The Winter schedule for the Online Technology Training series is offered by Extension training staff. These short classes will be delivered via the Adobe Connect virtual classroom, so you can attend from the comfort of your own desk.
TECHNOLOGY TRAINING Winter ‘11
Format: Online technology training via Adobe Connect
Office 2010 – Overview
An introduction to the new features available in Office 2010. Includes an overview of Word, Outlook, and Excel.
Wed., 2/16, 9-10 a.m.
An in-depth look at new features in Outlook 2010, including Conversation View, Quick Steps, Mail Tips, and a number of other new elements. We’ll also explore new scheduling views in the calendar.
Tues., 2/22, 9-10 a.m.
Wed., 3/16, 9-10 a.m.
Using Multimedia in Office 2010
Explore new tools available for photo-editing in Word, Excel, and PowerPoint and video-editing and audio-editing in PowerPoint. The screenshot tool will also be reviewed.
Wed., 3/9, 9-9:45 a.m.
Welcome to Windows 7
Preview the operating system that will replace Windows XP on your computer soon. This will be a brief review of the new environment, working with files and folders, and searching for content on a Windows 7 PC.
Thurs., 2/3, 10-10:30 a.m.
Questions about your VPN?
Learn about VPN (Virtual Private Networking), how it works, and how to keep making it work for you! (VPN is required to connect remotely to the OSU network.)
Wed., 3/2, 9-9:30 a.m.
Pre-register for these classes by contacting Karen Watte (email@example.com) or Isaac Magana (firstname.lastname@example.org) or by registering directly at the website noted under each session description. If your office would like to schedule group training on one of these topics on a different date, please contact us.
You will receive log-in information at least 2 days prior to the session. All classes are held via Adobe Connect. You will need a computer that has Flash Player (loaded on all OSU computers) and an Internet connection.
Recordings of previous trainings can be found at: http://extension.oregonstate.edu/internal/computing/recorded-training-sessions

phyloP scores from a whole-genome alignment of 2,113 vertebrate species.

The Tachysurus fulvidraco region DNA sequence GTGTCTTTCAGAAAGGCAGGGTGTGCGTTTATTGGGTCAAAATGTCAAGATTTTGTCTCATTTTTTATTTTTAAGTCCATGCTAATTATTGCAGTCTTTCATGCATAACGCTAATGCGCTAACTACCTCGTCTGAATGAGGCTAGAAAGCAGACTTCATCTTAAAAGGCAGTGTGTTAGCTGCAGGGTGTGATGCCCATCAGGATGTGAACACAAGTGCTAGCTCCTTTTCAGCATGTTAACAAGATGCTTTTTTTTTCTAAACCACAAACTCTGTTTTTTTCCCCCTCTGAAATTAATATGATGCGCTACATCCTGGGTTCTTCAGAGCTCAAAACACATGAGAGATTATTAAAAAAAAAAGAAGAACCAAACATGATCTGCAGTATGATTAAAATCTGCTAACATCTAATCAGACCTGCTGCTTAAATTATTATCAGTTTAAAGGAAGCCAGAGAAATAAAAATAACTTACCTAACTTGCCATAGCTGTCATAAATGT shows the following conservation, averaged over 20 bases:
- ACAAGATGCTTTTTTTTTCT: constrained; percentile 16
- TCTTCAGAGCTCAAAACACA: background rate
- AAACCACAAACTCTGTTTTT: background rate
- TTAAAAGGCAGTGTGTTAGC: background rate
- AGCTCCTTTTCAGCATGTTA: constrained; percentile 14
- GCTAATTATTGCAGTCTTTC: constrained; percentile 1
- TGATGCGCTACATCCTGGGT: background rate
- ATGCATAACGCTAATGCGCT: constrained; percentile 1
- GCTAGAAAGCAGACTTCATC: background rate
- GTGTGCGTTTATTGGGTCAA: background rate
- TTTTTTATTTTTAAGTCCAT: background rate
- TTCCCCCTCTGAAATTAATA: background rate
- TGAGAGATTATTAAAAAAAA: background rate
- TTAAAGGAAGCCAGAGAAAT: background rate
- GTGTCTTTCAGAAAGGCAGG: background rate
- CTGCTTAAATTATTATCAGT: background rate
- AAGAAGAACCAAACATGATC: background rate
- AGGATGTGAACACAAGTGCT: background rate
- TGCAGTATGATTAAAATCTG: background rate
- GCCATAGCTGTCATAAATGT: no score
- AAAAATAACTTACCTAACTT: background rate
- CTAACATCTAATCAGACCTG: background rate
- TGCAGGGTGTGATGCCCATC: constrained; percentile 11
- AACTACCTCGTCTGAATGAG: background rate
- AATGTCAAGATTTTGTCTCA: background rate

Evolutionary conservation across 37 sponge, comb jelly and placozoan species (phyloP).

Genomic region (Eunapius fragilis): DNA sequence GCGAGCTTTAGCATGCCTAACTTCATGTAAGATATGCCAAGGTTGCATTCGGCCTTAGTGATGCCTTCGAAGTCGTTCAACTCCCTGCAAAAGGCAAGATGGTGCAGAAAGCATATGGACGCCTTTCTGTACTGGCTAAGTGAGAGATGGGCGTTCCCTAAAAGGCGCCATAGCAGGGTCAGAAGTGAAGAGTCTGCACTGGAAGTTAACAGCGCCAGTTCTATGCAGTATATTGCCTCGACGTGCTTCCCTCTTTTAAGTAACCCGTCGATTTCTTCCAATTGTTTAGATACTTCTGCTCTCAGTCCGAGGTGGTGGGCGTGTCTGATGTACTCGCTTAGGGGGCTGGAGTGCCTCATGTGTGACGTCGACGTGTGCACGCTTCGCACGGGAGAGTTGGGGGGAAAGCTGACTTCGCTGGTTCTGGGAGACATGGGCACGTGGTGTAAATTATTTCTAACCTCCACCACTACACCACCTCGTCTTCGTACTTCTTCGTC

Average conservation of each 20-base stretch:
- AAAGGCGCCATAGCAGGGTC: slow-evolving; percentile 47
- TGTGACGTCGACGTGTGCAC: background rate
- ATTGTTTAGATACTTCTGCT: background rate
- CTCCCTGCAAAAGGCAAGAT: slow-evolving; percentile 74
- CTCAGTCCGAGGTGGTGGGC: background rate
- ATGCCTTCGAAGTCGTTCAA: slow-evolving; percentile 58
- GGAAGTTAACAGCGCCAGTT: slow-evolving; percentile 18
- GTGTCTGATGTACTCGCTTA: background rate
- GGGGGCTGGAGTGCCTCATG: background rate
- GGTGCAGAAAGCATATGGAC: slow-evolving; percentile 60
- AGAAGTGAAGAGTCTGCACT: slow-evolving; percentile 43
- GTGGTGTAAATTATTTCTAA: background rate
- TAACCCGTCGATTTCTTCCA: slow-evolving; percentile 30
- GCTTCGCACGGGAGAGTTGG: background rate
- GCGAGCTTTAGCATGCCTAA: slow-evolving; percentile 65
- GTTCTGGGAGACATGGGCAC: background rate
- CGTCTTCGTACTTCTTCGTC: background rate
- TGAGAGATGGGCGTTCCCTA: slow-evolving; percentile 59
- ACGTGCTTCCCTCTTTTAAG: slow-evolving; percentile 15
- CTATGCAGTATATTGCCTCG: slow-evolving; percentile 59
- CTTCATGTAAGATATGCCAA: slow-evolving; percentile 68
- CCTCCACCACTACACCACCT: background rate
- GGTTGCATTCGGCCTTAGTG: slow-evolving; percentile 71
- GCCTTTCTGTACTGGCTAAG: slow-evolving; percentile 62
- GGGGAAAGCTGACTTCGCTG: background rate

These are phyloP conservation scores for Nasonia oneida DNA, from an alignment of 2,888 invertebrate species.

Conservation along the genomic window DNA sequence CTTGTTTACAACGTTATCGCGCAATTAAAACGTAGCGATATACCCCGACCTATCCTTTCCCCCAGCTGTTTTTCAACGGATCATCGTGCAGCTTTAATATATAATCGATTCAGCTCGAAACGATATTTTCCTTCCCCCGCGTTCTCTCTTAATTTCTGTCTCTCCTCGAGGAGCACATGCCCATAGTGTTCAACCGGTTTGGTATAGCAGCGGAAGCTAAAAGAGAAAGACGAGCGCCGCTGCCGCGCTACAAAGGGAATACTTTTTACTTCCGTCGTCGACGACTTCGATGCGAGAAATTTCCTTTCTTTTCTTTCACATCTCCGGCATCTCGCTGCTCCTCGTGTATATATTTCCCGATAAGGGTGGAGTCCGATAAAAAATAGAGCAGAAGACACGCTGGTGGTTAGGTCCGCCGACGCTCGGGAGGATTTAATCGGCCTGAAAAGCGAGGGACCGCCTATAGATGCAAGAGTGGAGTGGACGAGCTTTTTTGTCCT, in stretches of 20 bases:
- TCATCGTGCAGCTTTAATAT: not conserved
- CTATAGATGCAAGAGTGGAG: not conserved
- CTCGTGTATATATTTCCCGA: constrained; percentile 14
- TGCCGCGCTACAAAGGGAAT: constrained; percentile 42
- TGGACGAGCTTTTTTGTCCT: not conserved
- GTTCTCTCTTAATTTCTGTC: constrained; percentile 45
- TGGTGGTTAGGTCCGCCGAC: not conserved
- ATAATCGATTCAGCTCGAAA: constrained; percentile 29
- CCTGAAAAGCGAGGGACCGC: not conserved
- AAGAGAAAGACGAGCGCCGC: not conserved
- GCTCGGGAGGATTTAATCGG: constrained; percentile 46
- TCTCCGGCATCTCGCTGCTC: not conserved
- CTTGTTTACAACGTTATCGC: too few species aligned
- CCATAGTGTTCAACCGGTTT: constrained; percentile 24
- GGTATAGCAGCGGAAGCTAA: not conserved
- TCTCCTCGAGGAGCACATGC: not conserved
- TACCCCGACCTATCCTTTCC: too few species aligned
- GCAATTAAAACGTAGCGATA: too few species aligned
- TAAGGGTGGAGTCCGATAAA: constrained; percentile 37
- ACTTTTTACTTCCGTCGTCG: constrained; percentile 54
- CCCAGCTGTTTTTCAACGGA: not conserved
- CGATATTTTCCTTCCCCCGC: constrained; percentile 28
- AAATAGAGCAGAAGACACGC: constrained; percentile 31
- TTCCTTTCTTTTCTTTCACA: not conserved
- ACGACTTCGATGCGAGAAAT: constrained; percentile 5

Looking for more intensive short courses on specific computer applications or advanced techniques? Check out the online Ed2Go classes through OSU E-Campus. http://www.ed2go.com/oregonstate/
Why publish with EESC?
By Mark Anderson-Wilk, Publishing Leader, Extension and Experiment Station Communications (EESC)
Extension faculty deliver educational materials in a variety of venues and have multiple opportunities to engage with audiences online independent of the involvement of a formal publisher.
For many publishing projects, however, the role of the publisher remains as important as ever. Partnering with EESC, OSU Extension Service’s designated publisher, offers numerous advantageous for Extension faculty:
Quality control. All products published in the OSU Extension Catalog are edited and designed by communication professionals. Our publishing team has decades of professional publishing experience and has received
numerous national awards for our work.
Recognized scholarship. All materials published in the Extension Catalog go through peer review and are recognized as a form of scholarship.
Series numbers. When products are published in the Extension Catalog, they are assigned series numbers (for example, EC, EM, 4-H, PNW, and SR numbers) that provide a convenient way to refer to the products.
Digital preservation. EESC archives all materials published in the Extension Catalog so that they will be available for future reference and reuse as appropriate.
Copyright management. EESC serves as OSU’s copyright steward for materials published in the Extension Catalog. We ensure that all necessary copyright permissions have been documented for the materials we publish, and we respond to outside requests for reproducing items we have published.
To learn more or to get started on a publishing project, please visit us on the web: http://extension.oregonstate.edu/eesc/educational-publishing